Leaking urine now and then during high-pressure situations such as laughing and coughing may be common however that does not make it normal. Doing so on a more regular basis is an indication that you might have a weak pelvic floor which is unable to support the function of your underlying urinary sphincter.
Fecal incontinence and pelvic organ prolapse follow close behind urinary incontinence as indications of a weak pelvic floor.
Are pelvic floor exercises necessary?
As we age, the several strenuous circumstances that our pelvic floor might go through during our lifetime (such as pregnancy), cause the pelvic floor muscles to weaken. Medical conditions such as chronic constipation, coughing, or even having pelvic surgery can contribute to strain placed on the pelvic floor.
Like any other muscle in the body, if your pelvic floor isn’t exercised regularly, it’s unable to cope with this excessive strain. The weakness in the pelvic floor muscles is what results in the gradual loss of sphincter control and pelvic organ prolapse.
It's vital to maintain a healthy pelvic floor - one way you can do this is by strengthening your pelvic floor muscles via Kegels.
Kegel exercises, when practiced regularly help to strengthen the pelvic floor muscles which in turn help with stronger bladder, vaginal, and even rectal control. To identify your pelvic floor muscles for practicing your Kegels, pretend to stop the flow of urine. This simple act indicates whether you have good control over your urinary sphincter and also helps highlight how strong your pelvic floor muscles are.
I have so many questions! How and when should I practice my pelvic floor exercises?
Once you’ve identified your pelvic floor muscles, begin by performing one round of Kegels which includes contracting these muscles for about 10 seconds with a few seconds of release in between each contraction. Make sure to keep breathing throughout each round of contraction. Repeating this 5 - 10 times counts as one round of Kegels. It’s ideal to practice doing these exercises about 3 to 4 times a day.
While remembering to do your pelvic floor exercises can seem like a hassle, the good news is that you can perform your Kegels during any time of the day. At any time during the day when you’re sitting or lying down in a comfortable position, dedicate a few minutes to performing a round of Kegels. From waking up, to sitting at your desk, to the moment you lay down at night to sleep, you can do your Kegel exercises anywhere! But when trying to make a habit, be sure to pick times of the day when you’re least likely to forget and as any habit, try performing your Kegels during this same time every day.
Today, with technology for alarms at our fingertips, setting up a recurring reminder to perform your Kegels can help make them a part of your routine. This way you ensure you are practicing your pelvic floor workout without having to think too much about it and without actually disrupting a lot of your day.
In short, there’s no perfect time to perform your Kegels. Any time of the day that works best for you is a good time to conduct your pelvic floor exercises. Just remember, that good Kegel form is extremely important! 30% of women are performing their Kegels incorrectly and while they may be practicing often, they can be further injuring their pelvic floor due to the incorrect form.
What are the benefits of pelvic floor exercises?
As discussed above, many factors can result in a weak pelvic floor. With age, most of us will begin to show signs of a weak pelvic floor. But don’t fear! The hassles that weak pelvic floor results in can be minimized significantly by routinely performing your Kegel exercises.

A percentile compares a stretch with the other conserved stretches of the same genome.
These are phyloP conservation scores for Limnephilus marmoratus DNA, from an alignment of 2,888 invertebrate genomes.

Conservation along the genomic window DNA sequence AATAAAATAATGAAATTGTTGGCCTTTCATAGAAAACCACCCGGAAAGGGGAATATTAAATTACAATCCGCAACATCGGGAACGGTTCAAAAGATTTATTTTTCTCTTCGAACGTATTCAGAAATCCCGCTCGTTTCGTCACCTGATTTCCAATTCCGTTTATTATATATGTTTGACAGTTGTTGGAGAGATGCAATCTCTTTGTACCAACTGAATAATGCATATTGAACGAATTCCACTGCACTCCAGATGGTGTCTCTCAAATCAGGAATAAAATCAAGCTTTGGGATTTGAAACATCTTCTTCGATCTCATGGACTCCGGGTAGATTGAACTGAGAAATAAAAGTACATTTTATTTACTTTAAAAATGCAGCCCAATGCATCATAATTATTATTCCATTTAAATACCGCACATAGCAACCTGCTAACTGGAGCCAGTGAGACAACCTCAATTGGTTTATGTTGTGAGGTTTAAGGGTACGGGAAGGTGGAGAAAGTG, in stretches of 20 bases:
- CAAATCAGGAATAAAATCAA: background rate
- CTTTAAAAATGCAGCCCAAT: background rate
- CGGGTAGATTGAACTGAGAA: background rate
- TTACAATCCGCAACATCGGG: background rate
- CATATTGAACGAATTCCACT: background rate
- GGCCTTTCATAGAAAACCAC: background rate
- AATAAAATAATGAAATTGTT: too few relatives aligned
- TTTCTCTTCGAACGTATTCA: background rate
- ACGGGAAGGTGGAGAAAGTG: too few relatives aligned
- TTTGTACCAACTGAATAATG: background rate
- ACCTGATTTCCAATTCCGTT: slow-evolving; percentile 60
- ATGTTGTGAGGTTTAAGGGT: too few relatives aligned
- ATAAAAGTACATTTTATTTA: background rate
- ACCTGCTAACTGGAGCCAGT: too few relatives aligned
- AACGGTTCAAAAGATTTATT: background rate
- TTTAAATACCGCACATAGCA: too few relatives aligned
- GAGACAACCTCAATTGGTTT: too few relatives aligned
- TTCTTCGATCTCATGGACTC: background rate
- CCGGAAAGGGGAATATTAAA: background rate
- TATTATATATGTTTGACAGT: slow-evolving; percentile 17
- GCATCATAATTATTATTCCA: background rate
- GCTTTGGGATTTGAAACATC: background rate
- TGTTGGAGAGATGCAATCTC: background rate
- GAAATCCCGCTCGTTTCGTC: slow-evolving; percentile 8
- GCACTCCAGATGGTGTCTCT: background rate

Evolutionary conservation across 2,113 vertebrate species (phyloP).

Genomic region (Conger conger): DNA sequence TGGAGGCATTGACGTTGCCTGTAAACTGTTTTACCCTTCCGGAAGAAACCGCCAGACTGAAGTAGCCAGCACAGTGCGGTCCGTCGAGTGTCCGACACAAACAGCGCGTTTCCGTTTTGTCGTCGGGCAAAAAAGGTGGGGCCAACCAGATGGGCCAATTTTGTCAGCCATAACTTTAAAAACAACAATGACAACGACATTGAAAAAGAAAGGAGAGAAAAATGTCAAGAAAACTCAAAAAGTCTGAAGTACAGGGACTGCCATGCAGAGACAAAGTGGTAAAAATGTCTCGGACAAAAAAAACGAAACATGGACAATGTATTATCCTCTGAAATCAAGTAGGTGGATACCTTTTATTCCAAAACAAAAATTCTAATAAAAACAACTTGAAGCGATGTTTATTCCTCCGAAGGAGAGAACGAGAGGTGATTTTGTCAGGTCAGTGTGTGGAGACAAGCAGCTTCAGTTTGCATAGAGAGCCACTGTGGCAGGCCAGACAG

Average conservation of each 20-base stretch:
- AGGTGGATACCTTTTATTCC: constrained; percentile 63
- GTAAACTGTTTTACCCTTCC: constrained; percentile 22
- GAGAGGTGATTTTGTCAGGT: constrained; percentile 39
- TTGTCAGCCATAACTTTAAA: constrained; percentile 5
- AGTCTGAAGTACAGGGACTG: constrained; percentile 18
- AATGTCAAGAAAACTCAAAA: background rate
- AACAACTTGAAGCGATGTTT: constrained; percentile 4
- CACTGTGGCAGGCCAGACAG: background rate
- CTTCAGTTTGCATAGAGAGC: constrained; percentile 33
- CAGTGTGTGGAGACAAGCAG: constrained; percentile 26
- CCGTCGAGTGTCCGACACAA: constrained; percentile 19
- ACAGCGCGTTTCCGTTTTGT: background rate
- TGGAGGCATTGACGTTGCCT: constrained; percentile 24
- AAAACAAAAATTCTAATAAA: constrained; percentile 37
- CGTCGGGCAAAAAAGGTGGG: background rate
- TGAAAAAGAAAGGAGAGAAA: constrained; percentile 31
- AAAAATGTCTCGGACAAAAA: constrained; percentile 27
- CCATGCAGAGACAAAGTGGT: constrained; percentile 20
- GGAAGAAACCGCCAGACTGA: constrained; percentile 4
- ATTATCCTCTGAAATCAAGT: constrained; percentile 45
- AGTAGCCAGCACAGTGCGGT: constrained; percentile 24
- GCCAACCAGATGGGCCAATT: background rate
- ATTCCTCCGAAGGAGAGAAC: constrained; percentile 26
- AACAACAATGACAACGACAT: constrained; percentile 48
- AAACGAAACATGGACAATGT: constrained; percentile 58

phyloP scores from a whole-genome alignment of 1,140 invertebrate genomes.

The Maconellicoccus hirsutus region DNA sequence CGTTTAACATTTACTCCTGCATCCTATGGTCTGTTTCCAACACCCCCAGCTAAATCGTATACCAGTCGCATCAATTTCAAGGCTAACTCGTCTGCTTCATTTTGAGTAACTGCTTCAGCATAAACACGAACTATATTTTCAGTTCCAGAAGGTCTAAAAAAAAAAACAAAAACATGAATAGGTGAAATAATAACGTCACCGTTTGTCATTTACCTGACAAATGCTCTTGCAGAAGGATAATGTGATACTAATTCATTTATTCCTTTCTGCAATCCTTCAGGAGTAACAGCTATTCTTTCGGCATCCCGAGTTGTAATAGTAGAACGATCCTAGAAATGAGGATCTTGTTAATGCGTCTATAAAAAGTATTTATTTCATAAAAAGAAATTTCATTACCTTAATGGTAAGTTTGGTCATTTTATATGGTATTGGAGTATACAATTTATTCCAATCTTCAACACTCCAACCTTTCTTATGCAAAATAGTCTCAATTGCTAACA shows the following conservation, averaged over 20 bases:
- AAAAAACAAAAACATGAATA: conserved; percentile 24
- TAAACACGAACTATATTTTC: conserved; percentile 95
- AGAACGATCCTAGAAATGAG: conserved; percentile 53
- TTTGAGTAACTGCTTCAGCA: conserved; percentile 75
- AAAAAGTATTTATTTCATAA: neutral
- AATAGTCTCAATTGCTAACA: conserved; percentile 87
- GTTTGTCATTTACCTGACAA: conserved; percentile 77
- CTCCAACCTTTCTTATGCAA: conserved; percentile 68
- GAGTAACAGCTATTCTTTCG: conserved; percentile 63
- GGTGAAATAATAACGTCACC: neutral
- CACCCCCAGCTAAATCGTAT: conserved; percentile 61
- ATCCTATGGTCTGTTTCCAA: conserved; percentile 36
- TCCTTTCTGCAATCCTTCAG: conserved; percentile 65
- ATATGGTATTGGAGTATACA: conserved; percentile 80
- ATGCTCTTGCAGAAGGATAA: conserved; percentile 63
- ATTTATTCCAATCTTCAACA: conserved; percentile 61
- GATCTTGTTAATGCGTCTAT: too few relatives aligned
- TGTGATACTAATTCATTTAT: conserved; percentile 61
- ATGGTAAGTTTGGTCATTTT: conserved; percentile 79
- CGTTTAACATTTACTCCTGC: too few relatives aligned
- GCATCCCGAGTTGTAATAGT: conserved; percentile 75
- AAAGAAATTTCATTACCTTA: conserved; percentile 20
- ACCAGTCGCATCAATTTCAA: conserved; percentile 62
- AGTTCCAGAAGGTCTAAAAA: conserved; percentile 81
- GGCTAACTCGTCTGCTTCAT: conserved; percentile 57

For one, you’ll have better control of your urinary sphincter every time you laugh, cough, jump, or sneeze. Especially if you’ve already started noticing signs of incontinence, starting your Kegel training habit can help prevent worsening of these symptoms.
Pelvic floor exercises also help to strengthen the vaginal walls which can enhance your sexual experience with your partner. You can practice your Kegels during penetrative sex. You can also ask your partner to feel for vaginal contractions following insertion.
Another concern that Kegels can help massively with is pelvic organ prolapse. With age, our pelvic organs, such as the uterus, rectum, and bladder might begin to sink as the pelvic floor muscles weaken. If the droop is significant the organs may even be felt within the vaginal walls. To keep these pelvic organs in their designated locations within your pelvic floor, you need to maintain a strong and healthy pelvic floor.
Of course it's always better to begin your pelvic floor muscle training sooner rather than later. If you know that you are already suffering from a pf dysfunction and are just starting your PF training, great! Just know that it can take slightly longer. With proper form and consistent training you will begin to notice changes...
If you’re experiencing any difficulties when beginning your pelvic floor exercises, if you experience any pain, or are already experiencing signs of prolapse or incontinence, we recommend that you check in with your healthcare professional. You may need some guidance from a physical therapist before you perform your first set of pelvic floor exercises
On the same topic:
- 5 common mistakes when doing Kegels
- Kegel 101: How do you do Kegel exercises?
- Kegel exercise for stress incontinence: How to get significant results
- The 5 Best Kegel Exercises
- Can Kegels prevent pelvic floor dysfunctions?
Discover the magic behind a healthy pelvic floor:
- Enhance your intimate wellbeing and reconnect with your partner
- Pelvic floor and your sex life
- Treat an overactive bladder
- Stop stress incontinence
- Pelvic Floor Exercises for Postpartum Recovery
- Prevent and Reduce Prolapse without Surgery